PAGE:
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12 January 2024

Annie Nightingale, BBC Radio 1’s First Female DJ, Dies Aged 83

Annie Nightingale BBC Radio 1 dies 83
Photo: Trinity Mirror/Mirrorpix/Alamy Stock Photo
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Annie Nightingale, the first female presenter on BBC Radio 1 and the station’s longest-serving DJ, has died at the age of 83, the BBC has confirmed.

Her family said that she died on 11 January at home in London following a short illness. In an official statement they described her as a “pioneer, trailblazer and inspiration to many. Her impulse to share that enthusiasm with audiences remained undimmed after six decades of broadcasting on BBC TV and radio globally.

“Never underestimate the role model she became. Breaking down doors by refusing to bow down to sexual prejudice and male fear gave encouragement to generations of young women who, like Annie, only wanted to tell you about an amazing tune they had just heard.

“Watching Annie do this on television in the 1970s, most famously as a presenter on the BBC music show The Old Grey Whistle Test, or hearing her play the latest breakbeat techno on Radio 1 is testimony to someone who never stopped believing in the magic of rock’n’roll.”

Annie Nightingale was born in Middlesex on 1 April 1940. She started her career working in television and newspapers, and became the host of the 1960s TV pop show That’s for Me. She continued working in television while running a chain of fashion shops and modelling. In the late 1960s, inspired by the advent of pop pirate radio, she lobbied for a job on the BBC’s nascent Radio 1, which at the time had banned female presenters.

“When the pirates and then Radio 1 came along, I was very keen to get involved,” she told NME in 1978. “I seemed to find that broadcasting came easy – certainly easier than writing. But nobody wanted to know.” By 1970 she was successful – thanks in part to support from the Beatles’ press officer Derek Taylor – and a trial run led to an afternoon presenting job.

She was the only female DJ at the station for 12 years, until Janice Long joined in 1982. By that time Nightingale had transferred to an evening slot, which gave her greater freedom over the style of music she played. “From day one, I chose the records I wanted to play, and stuck to it ever since,” she wrote in her 2020 memoir, Hey Hi Hello: Five Decades of Pop Culture From Britain’s First Female DJ. “I wasn’t there for the ‘exposure’. I preferred the evenings, where I wouldn’t have to introduce playlist tunes I didn’t like. That would have been like lying to me.”

Having first Radio 1 in 1970, Nightingale never left, and holds the world record for having the longest career as a female radio presenter. Her programme Annie Nightingale Presents featured the famed dance music fan’s “biggest bass bangers”: her most recent show, broadcast on 9 January, featured songs by Deadmau5 and remixes of songs by AJ Tracey and Jorja Smith and US rapper Ice Spice.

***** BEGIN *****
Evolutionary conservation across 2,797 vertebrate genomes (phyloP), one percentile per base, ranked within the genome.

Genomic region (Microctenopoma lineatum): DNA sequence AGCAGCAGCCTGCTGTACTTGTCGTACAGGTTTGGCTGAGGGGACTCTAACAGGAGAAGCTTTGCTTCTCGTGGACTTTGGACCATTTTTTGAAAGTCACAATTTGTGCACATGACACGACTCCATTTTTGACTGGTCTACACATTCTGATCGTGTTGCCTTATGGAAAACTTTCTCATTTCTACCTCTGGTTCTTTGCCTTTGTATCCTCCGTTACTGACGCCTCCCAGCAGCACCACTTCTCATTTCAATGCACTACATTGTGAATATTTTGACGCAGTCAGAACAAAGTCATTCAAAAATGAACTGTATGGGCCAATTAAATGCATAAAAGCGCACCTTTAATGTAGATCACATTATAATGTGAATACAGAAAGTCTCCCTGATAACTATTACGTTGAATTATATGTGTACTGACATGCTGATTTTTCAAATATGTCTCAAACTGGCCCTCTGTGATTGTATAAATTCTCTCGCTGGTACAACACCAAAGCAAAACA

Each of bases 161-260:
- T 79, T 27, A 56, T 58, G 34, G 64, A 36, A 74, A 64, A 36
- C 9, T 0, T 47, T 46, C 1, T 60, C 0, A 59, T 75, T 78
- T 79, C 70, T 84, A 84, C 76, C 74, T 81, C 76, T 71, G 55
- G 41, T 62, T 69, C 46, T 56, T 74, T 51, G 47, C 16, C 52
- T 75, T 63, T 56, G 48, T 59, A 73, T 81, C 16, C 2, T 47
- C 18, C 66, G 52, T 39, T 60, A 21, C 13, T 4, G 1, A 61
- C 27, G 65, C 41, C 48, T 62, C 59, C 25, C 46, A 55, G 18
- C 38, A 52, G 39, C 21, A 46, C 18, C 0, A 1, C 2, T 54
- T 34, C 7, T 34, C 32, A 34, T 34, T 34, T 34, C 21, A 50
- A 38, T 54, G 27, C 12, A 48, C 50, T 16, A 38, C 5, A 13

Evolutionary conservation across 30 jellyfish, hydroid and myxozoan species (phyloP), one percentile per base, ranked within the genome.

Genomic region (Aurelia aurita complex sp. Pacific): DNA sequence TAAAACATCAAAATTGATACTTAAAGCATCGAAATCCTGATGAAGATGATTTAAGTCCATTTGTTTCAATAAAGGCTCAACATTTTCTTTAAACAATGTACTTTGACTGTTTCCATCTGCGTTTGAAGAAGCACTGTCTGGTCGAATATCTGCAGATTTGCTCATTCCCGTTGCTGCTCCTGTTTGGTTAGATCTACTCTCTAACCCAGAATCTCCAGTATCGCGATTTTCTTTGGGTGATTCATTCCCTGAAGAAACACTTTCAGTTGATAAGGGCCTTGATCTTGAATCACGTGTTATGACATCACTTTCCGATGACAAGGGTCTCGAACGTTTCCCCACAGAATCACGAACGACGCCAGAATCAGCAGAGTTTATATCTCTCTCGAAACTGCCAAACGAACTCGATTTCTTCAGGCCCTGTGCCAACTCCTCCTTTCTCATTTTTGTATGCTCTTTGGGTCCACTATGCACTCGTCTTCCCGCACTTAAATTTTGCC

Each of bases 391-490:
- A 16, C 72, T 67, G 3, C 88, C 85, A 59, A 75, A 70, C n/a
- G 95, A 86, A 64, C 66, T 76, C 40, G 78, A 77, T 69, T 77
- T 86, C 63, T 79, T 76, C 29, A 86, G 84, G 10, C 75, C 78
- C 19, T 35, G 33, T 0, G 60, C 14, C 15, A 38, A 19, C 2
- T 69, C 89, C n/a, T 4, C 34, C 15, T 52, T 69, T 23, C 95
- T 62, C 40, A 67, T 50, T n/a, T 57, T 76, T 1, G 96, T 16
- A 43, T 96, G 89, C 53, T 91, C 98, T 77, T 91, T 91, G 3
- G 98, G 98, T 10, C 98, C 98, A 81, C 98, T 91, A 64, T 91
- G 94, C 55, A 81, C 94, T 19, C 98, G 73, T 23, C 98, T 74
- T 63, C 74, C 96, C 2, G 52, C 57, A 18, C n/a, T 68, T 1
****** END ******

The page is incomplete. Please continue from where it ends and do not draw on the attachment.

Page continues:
Nightingale famously presented Radio 1’s Request Show in the 1970s, 80s and 90s before moving to an overnight slot. She also hosted occasional shows on Radio 2, 5 Live and 6 Music, as well as a range of documentaries.

“Every week, in my job, is a new adventure. I enjoy it,” she said last July. “People don’t understand. Most people get bored with pop music when they’re a certain age. I go on being interested in where it’s going, the twists and turns.”

She was awarded an MBE in 2002 and a CBE in 2020. In 2004, she became the first female DJ from Radio 1 to be inducted into the Radio Academy Hall of Fame.

Tributes to Nightingale have already started to pour in. Annie Mac, who also had a lengthy stint broadcasting at Radio 1, wrote on Instagram: “She smashed through all the sexist stereotypes of what kind of broadcaster a woman should be. And she didn’t stop. She kept going, her very existence as an older woman playing underground music on Radio 1 was subversive.”

BBC Radio 2 presenter Zoe Ball said she was “heartbroken” at the news, adding: “She loved music like no other, she sought out the tunes and artists that shaped our lives, she interviewed them all, opening doors for musicians, DJs and broadcasters alike.”

Fellow Radio 2 host Jo Whiley said Nightingale was “the coolest woman who ever graced the airwaves. She blazed a trail for us all and never compromised. Her passion for music never diminished.”

Glastonbury Festival co-organiser Emily Eavis said she had been “an inspiration to so many women in music” and a “lovely human being”. She added: “Goodbye dear Annie, a female trailblazer and true enthusiast.”

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